W. Clay Jackson, MD, DipTh, on How to Evaluate and Manage Depression

In this video, W. Clay Jackson, MD, DipTh, discusses the management of depression in primary care, a topic he is speaking about at our Practical Updates in Primary Care 2020 Virtual Series on October 9. 

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W. Clay Jackson, MD, DipTh, is an assistant professor of clinical psychiatry and family medicine at the University of Tennessee.


W. Clay Jackson: Hi, my name is Clay Jackson and I am an Assistant Professor of clinical psychiatry and family medicine at the department of Family Medicine and Psychiatry at the University of Tennessee College of Medicine in Memphis, Tennessee. And I am so excited about the upcoming conference.

We're gonna be talking about practical updates in primary care. And if there's anything that I love in my practice, it's finding out practical tips and tools that can enable me to have a better impact on my patients' lives. And fortunately, you know, we have access to lots of CME, lots of meetings, even in a time in our country where we've been experiencing a pandemic. There's a lot of online and in-person opportunities for us to improve our practices.

What I find most helpful, however, is the focus of this conference, where we're taking very common problems such as chronic pain, obesity, IBS, and we're looking at practical tips for how we can improve patients' lives through interventions that can be done in the corner clinic. We're not talking about sort of ivory tower academics, although we will be receiving some of the latest groundbreaking research findings from around the globe. The emphasis of the speakers at this conference is going to be on things that you can take Monday morning in your practice and make a difference to your patients. And so I'm really looking forward to some of those sessions, and I hope that you are as well and I hope you'll join me in learning how we can help our patients. 

So, in the spirit of that idea and theme, my session will be focusing on how we improve the evaluation and management of major depressive disorder (MDD). Now, this is a very common, top 20 diagnosis for those of us in primary care. We see lots of folks with mental illness affective disorders. And major depressive disorder, of course, is one of the leading diagnoses in that category.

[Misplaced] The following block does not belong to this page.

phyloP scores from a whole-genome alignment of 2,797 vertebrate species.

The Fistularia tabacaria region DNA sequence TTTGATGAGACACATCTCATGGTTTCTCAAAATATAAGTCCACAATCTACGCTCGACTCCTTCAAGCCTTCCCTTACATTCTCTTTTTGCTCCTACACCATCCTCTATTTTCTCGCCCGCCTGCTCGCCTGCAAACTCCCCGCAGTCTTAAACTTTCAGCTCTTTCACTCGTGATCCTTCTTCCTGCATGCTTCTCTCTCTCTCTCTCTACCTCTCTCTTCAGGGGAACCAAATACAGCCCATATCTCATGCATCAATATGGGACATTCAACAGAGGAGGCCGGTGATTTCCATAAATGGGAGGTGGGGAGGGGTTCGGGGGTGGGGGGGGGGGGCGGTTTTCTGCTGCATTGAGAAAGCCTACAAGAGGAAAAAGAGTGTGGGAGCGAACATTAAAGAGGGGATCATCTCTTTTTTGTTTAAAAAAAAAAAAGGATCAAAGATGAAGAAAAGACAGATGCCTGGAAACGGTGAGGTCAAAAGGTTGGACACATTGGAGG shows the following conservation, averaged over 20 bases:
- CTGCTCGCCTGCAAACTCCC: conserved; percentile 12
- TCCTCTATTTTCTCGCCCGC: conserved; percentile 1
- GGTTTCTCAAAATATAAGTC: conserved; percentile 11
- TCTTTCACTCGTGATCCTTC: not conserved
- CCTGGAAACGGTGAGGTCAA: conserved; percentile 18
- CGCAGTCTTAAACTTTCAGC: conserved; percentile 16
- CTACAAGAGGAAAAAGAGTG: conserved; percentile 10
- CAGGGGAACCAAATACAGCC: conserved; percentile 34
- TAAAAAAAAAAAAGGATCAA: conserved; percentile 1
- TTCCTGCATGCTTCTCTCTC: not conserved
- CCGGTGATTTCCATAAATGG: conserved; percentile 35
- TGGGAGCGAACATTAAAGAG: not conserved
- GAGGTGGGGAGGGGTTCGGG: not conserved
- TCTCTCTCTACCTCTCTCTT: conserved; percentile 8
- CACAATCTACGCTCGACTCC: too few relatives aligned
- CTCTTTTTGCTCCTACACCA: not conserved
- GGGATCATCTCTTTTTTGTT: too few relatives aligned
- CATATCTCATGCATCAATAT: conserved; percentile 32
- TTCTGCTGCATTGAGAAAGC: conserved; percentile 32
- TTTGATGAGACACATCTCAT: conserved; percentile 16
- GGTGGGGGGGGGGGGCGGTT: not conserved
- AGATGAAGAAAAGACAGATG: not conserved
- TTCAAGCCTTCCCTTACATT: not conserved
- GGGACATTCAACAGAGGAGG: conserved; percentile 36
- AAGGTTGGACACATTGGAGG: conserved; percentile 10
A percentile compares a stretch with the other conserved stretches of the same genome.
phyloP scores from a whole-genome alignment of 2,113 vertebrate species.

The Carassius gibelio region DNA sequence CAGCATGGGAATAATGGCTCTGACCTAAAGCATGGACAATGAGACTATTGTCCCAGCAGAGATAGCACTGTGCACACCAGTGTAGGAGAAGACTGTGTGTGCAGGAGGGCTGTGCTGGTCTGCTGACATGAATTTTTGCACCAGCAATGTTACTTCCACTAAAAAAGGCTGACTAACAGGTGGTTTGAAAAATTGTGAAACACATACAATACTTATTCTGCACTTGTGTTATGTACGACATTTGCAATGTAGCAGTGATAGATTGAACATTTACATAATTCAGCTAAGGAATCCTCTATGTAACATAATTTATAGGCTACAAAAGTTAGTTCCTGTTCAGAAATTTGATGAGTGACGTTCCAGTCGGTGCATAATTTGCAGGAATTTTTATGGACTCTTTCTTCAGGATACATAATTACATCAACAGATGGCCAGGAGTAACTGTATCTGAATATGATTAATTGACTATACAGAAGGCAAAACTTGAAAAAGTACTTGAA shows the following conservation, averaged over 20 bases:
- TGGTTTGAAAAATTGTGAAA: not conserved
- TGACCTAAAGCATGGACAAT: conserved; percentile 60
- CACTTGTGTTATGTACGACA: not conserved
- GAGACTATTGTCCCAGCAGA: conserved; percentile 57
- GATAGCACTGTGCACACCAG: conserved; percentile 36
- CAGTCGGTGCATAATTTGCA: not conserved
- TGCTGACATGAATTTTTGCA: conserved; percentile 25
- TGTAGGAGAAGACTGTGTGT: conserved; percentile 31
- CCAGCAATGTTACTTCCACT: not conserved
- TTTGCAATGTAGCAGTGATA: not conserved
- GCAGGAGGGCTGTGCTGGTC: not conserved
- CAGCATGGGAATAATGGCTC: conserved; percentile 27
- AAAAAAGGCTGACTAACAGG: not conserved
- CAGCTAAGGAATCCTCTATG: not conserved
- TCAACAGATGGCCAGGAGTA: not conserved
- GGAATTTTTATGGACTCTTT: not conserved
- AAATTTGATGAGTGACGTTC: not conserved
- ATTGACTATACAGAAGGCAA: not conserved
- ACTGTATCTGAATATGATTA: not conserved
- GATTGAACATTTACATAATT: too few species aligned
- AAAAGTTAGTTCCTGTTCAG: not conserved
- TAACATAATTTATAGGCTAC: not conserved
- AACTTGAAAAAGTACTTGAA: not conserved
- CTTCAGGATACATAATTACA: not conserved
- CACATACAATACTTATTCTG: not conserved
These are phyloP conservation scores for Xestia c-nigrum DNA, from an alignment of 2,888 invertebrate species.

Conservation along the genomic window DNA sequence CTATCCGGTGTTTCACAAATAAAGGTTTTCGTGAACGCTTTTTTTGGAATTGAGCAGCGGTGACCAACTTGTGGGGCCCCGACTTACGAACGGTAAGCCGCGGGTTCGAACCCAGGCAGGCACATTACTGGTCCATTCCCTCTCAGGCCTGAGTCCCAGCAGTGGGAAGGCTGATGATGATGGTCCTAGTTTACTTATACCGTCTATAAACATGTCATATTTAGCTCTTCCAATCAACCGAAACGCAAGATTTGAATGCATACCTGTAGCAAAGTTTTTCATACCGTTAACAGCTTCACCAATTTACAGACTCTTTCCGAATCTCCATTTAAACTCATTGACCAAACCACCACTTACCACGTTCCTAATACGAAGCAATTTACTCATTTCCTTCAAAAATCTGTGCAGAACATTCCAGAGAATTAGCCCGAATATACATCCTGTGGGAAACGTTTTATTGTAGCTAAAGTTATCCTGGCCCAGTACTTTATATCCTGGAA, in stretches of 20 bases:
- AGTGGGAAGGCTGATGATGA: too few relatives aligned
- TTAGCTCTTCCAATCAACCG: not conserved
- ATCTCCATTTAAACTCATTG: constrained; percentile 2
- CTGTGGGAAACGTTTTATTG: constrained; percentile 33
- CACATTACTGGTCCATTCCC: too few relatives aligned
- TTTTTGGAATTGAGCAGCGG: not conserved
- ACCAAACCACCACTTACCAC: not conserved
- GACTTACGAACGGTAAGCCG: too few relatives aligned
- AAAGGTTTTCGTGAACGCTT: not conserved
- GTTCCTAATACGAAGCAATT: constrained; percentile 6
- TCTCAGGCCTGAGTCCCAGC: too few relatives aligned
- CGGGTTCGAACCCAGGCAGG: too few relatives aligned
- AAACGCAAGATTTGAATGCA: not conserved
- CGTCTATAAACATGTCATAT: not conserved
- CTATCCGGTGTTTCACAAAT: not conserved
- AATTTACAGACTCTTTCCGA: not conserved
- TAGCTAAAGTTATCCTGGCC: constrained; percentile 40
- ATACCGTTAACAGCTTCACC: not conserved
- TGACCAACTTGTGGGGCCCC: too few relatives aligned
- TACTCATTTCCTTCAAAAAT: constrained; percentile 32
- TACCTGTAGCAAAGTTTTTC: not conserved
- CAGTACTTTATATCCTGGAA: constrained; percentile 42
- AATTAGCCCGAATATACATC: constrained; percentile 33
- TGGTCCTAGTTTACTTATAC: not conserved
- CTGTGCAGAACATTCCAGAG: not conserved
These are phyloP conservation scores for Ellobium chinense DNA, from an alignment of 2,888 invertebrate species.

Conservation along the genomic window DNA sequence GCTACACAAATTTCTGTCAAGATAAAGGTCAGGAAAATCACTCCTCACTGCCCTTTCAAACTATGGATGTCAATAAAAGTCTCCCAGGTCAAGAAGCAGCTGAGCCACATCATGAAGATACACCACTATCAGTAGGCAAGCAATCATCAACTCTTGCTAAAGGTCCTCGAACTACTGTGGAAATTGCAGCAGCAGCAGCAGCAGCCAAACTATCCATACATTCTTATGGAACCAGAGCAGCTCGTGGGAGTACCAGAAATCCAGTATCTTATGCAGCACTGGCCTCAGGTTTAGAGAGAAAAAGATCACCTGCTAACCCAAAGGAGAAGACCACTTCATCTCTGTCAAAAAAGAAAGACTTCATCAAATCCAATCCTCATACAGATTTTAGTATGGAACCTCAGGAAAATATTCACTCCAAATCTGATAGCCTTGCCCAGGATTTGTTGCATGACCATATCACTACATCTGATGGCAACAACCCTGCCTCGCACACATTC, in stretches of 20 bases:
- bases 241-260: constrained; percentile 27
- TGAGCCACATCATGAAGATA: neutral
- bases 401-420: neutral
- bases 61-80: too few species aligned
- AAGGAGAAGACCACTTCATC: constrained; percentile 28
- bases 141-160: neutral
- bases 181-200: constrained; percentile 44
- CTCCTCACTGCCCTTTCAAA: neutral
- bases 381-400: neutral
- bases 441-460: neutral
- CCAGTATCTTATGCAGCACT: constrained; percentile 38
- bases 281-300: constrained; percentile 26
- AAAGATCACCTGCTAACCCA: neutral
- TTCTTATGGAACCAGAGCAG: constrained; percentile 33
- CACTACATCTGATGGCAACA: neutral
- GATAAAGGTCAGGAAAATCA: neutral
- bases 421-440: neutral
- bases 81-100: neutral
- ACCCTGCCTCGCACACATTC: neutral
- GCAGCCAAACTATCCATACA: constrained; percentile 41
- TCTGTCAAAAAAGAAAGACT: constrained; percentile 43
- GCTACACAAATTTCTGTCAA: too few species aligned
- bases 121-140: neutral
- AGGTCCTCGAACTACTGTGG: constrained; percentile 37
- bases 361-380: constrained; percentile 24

And we know that over a given 12 month period, depending on your area of the country and the zip code in which you practice you'll see around 10 to 15% of your patients who may have MDD in a given year. That's sort of the point prevalence for MDD in a practice, so very common.

We'll be looking at a number of different aspects of managing MDD. Starting from how we flip the switch from qualitative management, so somebody has depression, let's treat it with an antidepressant, into more of a quantitative management.  How do we use metrics to guide therapy and practical decision making? How we determine the difference between a response to an intervention versus remission? What's the importance of remission, both at the cellular level, and at the functional level of the whole person?

And then what we do, if our initial pharmacotherapy doesn't work? Do we switch therapies, do we add on something? Either dual therapy with two antidepressants or augmentation with a different sort of a typical agent. What is the role of nutritional therapy? What are the roles of other non pharmacological interventions such as behavioral counseling, exercise? Is there a dose for exercise that we provide for our patients or do we just tell them to get out and walk? We'll be exploring some of these important interventional aspects of how to manage MDD. 

We'll also be focusing on how the clinician-patient relationship is a key driver of adherence to therapy, whether that's pharmacological or non-pharmacological therapy. And how adherence becomes one of the pathways, or doorways, to actually seeing patients get better.

I love treating affective disorder in primary care because it's so rewarding to take patients who have an illness that affects the totality of their lives. It affects their global functioning and their sense of subjective well being. And to see those patients come from darkness to light, as it were. To see them come from a low level of function to a higher level of functioning, to see them come from a low level of enjoyment into a high level of interaction with their family, friends, workspace, religious space, and to become sort of more fully engaged human beings is incredibly rewarding and I hope that you'll see it in the same way.

It can be frustrating because multimodal illnesses do not admit to simple interventions. And so we're going to be looking for practical tips that we can use all along the bio-psycho-social-spiritual model in order to help those patients get better. 

I look forward to seeing you there, we're gonna have a great time, gonna learn a lot of things in a short compact session, and you're going to be able to take that money your clinic and make a difference to your patients. Thanks.